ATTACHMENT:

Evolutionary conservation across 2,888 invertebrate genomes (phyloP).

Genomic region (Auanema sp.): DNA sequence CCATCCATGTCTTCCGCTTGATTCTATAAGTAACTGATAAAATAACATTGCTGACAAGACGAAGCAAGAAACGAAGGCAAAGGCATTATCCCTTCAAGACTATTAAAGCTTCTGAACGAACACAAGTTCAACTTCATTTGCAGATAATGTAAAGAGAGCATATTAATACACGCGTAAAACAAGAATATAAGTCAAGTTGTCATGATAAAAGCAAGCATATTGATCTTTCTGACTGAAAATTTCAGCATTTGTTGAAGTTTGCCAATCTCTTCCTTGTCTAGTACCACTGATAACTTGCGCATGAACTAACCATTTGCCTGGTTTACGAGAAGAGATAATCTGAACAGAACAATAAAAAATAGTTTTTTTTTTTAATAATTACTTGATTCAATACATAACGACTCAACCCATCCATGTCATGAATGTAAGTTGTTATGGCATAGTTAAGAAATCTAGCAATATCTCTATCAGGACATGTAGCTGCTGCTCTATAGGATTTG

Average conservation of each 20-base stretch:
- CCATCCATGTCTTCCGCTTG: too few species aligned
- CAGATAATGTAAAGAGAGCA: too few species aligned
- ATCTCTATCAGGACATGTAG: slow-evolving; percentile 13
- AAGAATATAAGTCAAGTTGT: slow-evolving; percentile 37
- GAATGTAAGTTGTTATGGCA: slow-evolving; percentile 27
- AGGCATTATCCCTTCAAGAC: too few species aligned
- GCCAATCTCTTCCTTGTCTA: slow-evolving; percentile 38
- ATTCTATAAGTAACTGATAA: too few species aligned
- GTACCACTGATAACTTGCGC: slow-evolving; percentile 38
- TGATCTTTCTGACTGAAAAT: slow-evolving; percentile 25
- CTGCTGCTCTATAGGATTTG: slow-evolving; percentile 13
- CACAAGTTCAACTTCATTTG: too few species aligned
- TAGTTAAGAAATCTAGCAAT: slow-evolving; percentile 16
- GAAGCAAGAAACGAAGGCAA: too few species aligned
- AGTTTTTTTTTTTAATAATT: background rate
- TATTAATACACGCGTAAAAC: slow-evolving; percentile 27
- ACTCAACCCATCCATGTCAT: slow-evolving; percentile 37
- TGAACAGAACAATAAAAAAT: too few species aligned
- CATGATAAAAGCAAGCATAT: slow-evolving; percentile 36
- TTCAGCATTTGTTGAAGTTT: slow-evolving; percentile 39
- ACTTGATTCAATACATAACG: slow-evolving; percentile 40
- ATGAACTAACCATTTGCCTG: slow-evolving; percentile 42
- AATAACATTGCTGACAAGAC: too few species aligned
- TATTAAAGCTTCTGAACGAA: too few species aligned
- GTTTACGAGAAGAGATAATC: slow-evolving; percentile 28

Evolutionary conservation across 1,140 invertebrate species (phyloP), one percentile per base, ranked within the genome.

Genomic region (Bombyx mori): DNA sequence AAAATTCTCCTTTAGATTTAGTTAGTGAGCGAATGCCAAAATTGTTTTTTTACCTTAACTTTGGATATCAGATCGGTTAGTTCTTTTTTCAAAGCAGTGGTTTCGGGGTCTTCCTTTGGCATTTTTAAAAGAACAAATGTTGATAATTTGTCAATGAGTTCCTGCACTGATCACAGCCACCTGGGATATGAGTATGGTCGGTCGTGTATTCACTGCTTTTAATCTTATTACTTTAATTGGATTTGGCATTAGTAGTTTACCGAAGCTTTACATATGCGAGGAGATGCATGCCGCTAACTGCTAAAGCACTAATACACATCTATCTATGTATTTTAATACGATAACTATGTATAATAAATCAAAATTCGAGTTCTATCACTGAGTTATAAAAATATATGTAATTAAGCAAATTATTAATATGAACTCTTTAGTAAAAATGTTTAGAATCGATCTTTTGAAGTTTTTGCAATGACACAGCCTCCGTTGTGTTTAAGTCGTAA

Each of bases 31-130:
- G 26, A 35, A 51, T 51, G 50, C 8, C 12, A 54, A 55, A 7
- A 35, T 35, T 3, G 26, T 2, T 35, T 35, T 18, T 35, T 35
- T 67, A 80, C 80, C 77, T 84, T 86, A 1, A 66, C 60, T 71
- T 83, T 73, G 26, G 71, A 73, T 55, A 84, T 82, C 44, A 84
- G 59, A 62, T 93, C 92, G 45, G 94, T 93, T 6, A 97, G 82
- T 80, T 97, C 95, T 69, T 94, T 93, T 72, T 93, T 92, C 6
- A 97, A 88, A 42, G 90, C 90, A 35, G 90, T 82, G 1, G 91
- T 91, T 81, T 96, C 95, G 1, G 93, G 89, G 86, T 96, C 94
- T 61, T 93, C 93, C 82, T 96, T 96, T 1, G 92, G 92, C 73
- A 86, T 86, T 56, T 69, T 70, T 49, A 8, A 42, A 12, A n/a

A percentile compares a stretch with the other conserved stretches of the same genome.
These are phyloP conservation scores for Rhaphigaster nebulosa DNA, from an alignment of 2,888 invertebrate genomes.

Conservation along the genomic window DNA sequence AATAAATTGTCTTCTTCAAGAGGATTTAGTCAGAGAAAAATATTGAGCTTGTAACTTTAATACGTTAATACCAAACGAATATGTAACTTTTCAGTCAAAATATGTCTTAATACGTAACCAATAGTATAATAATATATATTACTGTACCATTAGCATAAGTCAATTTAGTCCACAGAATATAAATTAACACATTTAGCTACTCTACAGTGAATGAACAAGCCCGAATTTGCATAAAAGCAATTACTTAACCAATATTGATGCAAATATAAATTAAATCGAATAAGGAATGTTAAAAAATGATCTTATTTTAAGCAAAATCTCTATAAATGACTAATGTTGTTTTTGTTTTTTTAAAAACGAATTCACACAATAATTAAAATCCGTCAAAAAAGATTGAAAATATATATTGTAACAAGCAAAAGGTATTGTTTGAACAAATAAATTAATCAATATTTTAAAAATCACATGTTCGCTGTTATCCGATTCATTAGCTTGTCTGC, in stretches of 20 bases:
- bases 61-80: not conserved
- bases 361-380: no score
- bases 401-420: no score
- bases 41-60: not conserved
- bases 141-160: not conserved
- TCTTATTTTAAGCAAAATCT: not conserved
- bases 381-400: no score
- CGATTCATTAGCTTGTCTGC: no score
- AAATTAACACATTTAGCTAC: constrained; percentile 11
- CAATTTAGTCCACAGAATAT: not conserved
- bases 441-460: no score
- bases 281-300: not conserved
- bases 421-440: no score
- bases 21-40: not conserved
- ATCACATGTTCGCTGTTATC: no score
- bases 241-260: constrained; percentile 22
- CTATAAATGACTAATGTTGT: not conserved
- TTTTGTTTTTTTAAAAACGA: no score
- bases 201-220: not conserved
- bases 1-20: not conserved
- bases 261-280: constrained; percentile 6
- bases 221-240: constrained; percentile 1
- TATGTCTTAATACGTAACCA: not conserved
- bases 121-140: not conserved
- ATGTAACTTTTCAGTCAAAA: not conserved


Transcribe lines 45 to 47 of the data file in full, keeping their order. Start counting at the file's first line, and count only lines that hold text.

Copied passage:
- bases 61-80: not conserved
- bases 361-380: no score
- bases 401-420: no score